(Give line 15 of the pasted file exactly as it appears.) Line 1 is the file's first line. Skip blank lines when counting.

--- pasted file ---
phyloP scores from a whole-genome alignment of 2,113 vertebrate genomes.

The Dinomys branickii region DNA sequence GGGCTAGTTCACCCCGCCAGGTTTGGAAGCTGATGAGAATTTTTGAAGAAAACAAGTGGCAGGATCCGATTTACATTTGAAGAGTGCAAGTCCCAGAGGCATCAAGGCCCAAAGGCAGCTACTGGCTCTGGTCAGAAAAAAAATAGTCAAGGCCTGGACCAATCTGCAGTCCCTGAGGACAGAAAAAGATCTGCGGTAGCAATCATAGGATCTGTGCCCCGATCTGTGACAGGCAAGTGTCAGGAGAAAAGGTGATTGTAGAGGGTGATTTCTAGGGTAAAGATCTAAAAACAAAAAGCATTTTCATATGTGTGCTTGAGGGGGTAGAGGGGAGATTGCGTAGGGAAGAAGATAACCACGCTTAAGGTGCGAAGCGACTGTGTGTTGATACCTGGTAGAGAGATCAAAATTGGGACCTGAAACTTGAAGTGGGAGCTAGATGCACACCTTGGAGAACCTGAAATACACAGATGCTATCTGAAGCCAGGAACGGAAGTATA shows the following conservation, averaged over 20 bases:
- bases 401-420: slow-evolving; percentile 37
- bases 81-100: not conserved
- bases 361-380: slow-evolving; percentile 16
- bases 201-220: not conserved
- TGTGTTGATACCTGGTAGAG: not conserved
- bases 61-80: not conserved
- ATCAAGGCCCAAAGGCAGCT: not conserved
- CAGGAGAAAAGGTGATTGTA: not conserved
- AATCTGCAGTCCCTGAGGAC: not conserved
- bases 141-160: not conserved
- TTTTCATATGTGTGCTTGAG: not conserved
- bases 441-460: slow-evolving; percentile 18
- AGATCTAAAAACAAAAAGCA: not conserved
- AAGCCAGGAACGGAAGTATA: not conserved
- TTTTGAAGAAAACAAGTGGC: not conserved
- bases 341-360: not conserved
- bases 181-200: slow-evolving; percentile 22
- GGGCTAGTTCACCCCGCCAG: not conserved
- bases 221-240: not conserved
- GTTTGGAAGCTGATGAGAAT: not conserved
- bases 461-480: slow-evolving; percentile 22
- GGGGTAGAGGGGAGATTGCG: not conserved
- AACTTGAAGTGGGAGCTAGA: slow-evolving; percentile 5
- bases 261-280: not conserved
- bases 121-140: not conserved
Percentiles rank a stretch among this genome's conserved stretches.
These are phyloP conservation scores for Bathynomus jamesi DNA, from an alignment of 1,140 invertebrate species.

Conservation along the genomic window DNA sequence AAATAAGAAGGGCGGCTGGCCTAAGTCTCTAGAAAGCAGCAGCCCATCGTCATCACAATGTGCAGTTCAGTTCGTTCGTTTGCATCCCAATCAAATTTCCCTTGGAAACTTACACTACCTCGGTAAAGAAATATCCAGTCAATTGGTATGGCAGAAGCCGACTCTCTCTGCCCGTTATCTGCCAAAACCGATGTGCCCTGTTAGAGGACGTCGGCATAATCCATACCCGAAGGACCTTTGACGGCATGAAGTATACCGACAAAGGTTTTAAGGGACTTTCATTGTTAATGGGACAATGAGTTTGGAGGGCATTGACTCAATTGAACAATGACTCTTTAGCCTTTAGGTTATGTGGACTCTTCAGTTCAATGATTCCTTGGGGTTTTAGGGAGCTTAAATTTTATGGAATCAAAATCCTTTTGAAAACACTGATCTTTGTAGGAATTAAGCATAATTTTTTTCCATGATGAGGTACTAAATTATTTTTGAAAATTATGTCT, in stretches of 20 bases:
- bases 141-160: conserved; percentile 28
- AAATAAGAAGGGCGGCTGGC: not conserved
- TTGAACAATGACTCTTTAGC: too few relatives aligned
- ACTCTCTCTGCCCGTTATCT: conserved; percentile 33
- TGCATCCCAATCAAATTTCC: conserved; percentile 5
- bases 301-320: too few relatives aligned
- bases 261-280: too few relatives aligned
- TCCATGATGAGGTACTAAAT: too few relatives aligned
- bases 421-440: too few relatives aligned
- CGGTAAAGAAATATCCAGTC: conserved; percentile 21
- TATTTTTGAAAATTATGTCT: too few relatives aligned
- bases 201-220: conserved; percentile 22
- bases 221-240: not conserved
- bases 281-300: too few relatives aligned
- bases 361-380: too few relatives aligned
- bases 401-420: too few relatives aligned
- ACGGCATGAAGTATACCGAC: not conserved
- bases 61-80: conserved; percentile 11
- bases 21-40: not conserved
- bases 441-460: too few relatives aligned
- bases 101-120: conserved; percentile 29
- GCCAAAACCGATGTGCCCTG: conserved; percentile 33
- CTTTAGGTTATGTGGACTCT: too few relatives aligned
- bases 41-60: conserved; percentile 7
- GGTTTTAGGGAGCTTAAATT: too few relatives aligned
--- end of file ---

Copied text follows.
- AGATCTAAAAACAAAAAGCA: not conserved